Jia may be top billed but he’s surrounded by a skilled cast, led by aces theatre/TV actress Ma Li 马丽, 34, whose relatively rare film appearances are always worth catching (Goodbye Mr. Loser 夏洛特烦恼, 2015; Heart for Heaven 一念天堂, 2015). As a fellow orphan who carries a torch for Jia’s idiot, Ma paces her role splendidly, from an initial loudmouth to quietly caring, and provides an emotional framework for the sprawling story. Aside from Guo’s own father, Guo Liyun 郭里云, popping up as the home’s head, the cast is littered with cameos, from Jia’s actress wife Li Xiaolu 李小璐, through Taiwan comedian Jiu Kong 九孔, to Hong Kong’s ubiquitous Zeng Zhiwei 曾志伟 [Eric Tsang] and Taiwan veteran Jin Shijie 金士杰 as gangsters. Supporting roles are well drawn, from toothy comedian-director Wang Xun 王迅 (Royal Treasure 极限挑战 皇家宝藏, 2016) as the former friend-turned-corrupt businessman to Qu Jingjing 屈菁菁 as the hero’s breezily duplicitous girlfriend and film newcomer/dance student Liu Hui 刘慧 having fun as a martial-arts champion-to-the-rescue.
Given the lead character’s obsession with Hong Kong movie gangsters, the film’s switch there at the 75-minute mark makes sense but is jarring at the time and isn’t always smoothly handled, especially the action finale. The film recovers its feet in the postscript back in the Northeast China. Throughout, the lighting and composition by Hong Kong d.p. Deng Liguang 邓礼光 is alert to Guo’s references, especially in the brightly-lit forecourt to the old people’s home (like a Golden Harvest martial-arts movie of the 1970s) to the more stylised compositions in, for instance, the Hong Kong finale (like a 1980s gangster movie). Costume design and action by Hong Kong’s Chen Jingyan 陈景妍 and Wu Yonglun 吴永伦 are both resonant, while on the Mainland side editing by Guo regular Zhang Wenting 张文婷 is smooth and music by Guo Sida 郭思达 ditto.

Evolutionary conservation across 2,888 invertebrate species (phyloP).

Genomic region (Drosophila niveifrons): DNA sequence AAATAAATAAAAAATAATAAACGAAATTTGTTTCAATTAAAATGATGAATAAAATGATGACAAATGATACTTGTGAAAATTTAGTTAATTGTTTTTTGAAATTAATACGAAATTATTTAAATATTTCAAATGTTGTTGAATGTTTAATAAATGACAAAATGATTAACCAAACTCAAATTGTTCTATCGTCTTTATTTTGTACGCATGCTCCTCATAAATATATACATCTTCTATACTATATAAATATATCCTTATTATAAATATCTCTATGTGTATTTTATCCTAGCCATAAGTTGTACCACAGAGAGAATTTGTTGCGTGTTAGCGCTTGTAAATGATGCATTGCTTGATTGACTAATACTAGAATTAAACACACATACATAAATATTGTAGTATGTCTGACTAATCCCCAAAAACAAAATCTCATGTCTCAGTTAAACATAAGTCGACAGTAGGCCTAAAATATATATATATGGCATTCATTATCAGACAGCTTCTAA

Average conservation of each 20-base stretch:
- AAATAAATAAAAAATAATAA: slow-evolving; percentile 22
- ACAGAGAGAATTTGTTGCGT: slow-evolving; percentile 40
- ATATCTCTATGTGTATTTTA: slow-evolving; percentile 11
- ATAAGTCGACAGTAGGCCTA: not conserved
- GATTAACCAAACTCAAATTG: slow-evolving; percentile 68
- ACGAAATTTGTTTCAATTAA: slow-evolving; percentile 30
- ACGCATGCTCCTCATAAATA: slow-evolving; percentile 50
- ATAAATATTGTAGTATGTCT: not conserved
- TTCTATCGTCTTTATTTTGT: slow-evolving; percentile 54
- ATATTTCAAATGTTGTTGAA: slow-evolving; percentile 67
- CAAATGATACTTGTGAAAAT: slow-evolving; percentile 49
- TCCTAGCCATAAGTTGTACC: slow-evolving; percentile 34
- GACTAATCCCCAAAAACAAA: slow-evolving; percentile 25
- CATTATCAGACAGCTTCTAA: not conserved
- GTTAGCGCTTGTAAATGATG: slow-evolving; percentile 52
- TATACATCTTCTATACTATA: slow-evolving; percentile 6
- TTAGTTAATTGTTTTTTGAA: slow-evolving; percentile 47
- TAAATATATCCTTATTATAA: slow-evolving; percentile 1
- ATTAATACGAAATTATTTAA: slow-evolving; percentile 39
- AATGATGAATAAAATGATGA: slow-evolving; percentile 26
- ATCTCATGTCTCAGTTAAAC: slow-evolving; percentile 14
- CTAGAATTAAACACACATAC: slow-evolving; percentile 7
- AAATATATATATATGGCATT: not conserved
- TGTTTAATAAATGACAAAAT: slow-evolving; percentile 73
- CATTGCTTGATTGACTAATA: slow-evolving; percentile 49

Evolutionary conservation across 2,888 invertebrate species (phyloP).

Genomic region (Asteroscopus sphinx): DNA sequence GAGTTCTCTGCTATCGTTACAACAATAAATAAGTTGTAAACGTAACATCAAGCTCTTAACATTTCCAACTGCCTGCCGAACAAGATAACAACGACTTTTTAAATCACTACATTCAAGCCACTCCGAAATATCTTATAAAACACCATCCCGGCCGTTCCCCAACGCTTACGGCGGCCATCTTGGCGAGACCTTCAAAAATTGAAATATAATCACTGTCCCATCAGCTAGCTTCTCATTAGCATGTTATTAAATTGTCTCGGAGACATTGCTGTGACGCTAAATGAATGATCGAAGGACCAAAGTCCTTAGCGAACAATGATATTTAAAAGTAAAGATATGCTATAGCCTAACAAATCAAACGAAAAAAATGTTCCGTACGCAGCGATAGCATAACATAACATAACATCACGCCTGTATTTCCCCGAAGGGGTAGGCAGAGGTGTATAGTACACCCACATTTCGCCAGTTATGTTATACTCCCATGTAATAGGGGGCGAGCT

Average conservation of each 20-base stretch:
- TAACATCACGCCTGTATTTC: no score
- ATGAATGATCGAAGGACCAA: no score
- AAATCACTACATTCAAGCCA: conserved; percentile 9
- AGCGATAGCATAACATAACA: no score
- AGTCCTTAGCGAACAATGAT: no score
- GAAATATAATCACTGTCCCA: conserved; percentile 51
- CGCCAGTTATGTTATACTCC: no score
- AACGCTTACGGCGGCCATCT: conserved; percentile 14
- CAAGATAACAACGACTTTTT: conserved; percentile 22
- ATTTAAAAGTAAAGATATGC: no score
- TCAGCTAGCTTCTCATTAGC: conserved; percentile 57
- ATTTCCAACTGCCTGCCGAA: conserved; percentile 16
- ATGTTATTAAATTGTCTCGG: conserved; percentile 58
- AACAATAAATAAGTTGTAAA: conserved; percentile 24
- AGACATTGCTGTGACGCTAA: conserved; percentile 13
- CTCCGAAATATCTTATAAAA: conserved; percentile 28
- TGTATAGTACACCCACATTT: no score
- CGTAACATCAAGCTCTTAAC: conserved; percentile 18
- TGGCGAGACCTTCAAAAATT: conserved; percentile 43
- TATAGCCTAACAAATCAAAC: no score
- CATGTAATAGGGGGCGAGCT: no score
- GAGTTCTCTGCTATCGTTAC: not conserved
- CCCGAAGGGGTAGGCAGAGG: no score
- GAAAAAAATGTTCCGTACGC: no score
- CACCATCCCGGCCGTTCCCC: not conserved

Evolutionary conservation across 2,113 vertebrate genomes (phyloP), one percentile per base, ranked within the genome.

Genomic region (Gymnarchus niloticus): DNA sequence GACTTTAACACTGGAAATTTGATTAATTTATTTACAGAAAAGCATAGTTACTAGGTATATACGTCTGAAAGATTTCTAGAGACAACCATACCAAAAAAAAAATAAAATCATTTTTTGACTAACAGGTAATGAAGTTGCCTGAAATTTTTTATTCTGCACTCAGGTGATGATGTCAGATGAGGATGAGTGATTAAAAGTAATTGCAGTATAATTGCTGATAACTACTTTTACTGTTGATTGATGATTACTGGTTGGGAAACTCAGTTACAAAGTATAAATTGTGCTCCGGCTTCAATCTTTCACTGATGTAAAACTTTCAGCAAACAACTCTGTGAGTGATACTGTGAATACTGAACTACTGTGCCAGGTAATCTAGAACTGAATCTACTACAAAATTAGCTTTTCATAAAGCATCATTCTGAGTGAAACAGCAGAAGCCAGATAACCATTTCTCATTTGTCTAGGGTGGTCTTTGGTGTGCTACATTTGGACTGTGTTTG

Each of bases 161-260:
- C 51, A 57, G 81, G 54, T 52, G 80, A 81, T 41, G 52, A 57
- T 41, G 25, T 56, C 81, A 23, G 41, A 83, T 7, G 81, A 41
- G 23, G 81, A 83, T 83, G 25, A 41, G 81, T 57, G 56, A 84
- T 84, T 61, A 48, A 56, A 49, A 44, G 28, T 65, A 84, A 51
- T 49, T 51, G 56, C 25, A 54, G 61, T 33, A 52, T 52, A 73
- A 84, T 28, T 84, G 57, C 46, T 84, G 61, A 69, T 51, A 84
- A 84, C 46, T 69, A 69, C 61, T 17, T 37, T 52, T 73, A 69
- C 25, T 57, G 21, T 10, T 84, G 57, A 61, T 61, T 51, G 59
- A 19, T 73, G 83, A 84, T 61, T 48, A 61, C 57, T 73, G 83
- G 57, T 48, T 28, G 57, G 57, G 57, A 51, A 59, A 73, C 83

The handle to the Chinese title is a northeast-dialect phrase meaning frantic or ferocious or behaving wildly. Box-office was a respectable RMB106 million, and the closing credits announce a sequel, 东北往事II 悲剧之王, literally “Once Upon a Time in the Northeast II: King of Tragedy”.
Presented by Beijing Yue Hua Entertainment (CN), Beijing Ocean Arts Cultural Communication (CN).
Script: Xiong Jia’nan, Guo Yuanmin, Wu Zhongquan, Liu Yu, Guo Dalei. Photography: Deng Liguang. Editing: Zhang Wenting, Lin Fengchen. Music: Guo Sida. Art direction: Guo Dalei, Yang Xin. Costume design: Chen Jingyan. Sound: Xie Yaoji. Action: Wu Yonglun. Special effects: Dong Mingxing. Visual effects: Zhang Wenting. Executive direction: Liu Junli, Zhang Yuanjing.
Cast: Jia Nailiang (Cheng Libing), Ma Li (Zhuang Jiao’ao), Wang Xun (Wu Liang), Liang Chao (Li Zhuangzhuang/Laopaji, Li Jingru’s elder brother), Yu Yang (Xiaodizhu/Little Landlord), Qu Jingjing (Li Jingru, Cheng Libing’s girlfriend), Jiu Kong [Lv Kongwei] (Wang, school head), Liu Hui (Laoyatou/Old Housemaid, Little Landlord’s martial-arts girlfriend), Guo Liyun (Zhuang, old people’s home head), Jin Shijie (Jiang Hongsheng, Hong Kong gangster chairman), Zeng Zhiwei [Eric Tsang] (Wu Gangsheng, Hong Kong gangster), Li Xiaolu (Li Xiaolu), Su Chenyi (Jixiangwu/Mascot), Liu Changsheng (Yang, old man), Liu Liangzuo (Li Dai), Guo Zhongyou (Peng Yongchang), Tian Sheng, Huang Zheng, Feng Lei, Ai Fei, Yang Di, Da Bing, Sang Ping.
Premiere: International Chinese Film Festival (Competition), Melbourne, Australia, Nov 2016.
Release: China, 3 Feb 2017.